The Colourman's Choice: to hang pictures on | Edward Bulmer Paint

The Colourman's Choice: to hang pictures on

When choosing the right colour for art I always consider the tonality first and foremost (be guided by the pictures themselves). Green is universally successful and the weight of colour should roughly match the strength of the picture. All our colours are well suited to art pre 1950. Since then artists' palettes have used a wider range of synthetic pigments and our whites and greys would be my starting point for work done since then - including photography.

 

If possible insert a painted, brass or steel picture rail at the top of the wall so that you can hang your art without making holes and can adjust positions really easily.

Supplier: Scraggs of Birmingham

The highest spec is an electrified rail which allows you to light art wherever you put it.

Supplier: Powerail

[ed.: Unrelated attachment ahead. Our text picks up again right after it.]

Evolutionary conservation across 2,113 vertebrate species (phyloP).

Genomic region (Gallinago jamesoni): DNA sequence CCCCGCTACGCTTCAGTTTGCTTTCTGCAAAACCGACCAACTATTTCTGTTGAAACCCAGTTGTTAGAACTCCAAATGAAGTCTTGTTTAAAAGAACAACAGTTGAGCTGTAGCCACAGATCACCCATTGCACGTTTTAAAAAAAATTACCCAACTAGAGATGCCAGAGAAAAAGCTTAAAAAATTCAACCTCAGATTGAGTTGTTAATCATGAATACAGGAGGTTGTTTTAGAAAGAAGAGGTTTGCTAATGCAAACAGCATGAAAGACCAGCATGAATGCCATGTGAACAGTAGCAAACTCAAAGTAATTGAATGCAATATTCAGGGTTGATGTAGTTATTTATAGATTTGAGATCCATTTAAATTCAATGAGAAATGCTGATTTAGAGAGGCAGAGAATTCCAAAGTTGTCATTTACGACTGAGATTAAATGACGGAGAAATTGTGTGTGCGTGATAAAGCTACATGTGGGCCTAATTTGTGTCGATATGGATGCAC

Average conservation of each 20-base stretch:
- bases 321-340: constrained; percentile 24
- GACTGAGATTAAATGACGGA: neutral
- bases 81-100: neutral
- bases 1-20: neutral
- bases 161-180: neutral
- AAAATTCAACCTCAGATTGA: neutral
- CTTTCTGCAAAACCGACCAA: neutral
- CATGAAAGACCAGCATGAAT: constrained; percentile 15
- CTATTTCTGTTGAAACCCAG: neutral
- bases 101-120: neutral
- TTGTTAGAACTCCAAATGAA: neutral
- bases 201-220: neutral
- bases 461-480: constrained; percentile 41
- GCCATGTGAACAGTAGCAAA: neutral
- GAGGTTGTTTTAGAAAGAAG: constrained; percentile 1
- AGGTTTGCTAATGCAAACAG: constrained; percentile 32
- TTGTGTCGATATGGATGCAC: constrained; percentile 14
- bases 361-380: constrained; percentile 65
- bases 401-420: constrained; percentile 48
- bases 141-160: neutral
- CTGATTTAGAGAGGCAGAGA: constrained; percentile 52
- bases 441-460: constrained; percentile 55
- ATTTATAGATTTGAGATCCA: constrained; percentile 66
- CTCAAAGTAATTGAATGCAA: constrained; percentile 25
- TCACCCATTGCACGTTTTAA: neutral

Large pictures look better hung over small if you hang in two or more tiers.

 

Picture lighting:

Best lighting is a source close (15 to 30 cm) to the picture. Frame or rail mounted. These can be ordinary off the peg

Supplier: Hogarth

Or bespoke for the most efficient

Supplier:

Raylight

TM Lighting

 

The great thing about this ‘sea blue’ is that it conveys the warmth of the Med and the greeny depth of the ocean. As a wall colour it brings a richness that is free of the seasons but is wonderfully timeless and so can complement any age of furnishings.

 

Lucinda Waterhouse - Etruscan Brown -  " a wonderful earth tone that provides a beautiful backdrop to pictures and prints "

More red than brown, this colour relies on earth pigments and was thought to evoke the sort of colours used to decorate the walls of the palaces of Pompeii. It was the height of fashion in late 18th century London. Superb as a backdrop to prints and black frames.

 

Sue Jones - Aerial Tint - " an elegant grey blue that manages to aviod being cold "

We pass from grey to blue with this subtle shade. It evokes the distant sky, but let’s face it, an English sky. Based on Prussian Blue but, as with so many of our blues, anchored with yellow ochre to give it a softness and avoid it being too cool.

 

Posted: November 2016


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